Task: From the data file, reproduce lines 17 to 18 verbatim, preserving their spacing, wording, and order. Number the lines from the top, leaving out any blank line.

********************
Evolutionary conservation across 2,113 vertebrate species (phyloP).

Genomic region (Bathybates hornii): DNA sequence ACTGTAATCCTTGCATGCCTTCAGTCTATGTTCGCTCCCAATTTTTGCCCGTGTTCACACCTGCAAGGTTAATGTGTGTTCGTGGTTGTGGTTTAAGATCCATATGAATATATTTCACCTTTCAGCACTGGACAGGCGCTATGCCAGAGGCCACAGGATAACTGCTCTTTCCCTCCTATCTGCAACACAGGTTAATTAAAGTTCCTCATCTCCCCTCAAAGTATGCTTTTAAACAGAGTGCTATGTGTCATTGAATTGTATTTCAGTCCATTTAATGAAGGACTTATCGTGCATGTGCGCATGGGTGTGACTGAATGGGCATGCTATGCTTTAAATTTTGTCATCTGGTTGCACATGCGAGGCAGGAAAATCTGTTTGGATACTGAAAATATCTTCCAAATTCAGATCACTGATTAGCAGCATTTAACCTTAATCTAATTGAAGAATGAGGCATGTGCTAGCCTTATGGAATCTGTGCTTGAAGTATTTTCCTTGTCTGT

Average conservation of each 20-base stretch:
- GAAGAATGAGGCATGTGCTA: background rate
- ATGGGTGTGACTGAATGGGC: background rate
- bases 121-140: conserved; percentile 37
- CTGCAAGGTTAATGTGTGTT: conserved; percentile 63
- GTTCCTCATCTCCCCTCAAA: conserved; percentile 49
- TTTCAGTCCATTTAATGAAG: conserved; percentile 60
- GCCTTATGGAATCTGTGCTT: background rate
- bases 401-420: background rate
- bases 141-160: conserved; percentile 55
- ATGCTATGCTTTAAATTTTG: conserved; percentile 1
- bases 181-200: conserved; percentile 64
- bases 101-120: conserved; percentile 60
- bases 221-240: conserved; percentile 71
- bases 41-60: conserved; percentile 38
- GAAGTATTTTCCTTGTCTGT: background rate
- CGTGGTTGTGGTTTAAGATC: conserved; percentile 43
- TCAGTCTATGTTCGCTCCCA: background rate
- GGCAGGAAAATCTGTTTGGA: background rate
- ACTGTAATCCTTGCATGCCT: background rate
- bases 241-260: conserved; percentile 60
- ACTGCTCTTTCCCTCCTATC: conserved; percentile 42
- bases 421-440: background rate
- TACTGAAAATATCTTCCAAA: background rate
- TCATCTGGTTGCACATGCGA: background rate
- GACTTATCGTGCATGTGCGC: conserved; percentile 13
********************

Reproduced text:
- bases 41-60: conserved; percentile 38
- GAAGTATTTTCCTTGTCTGT: background rate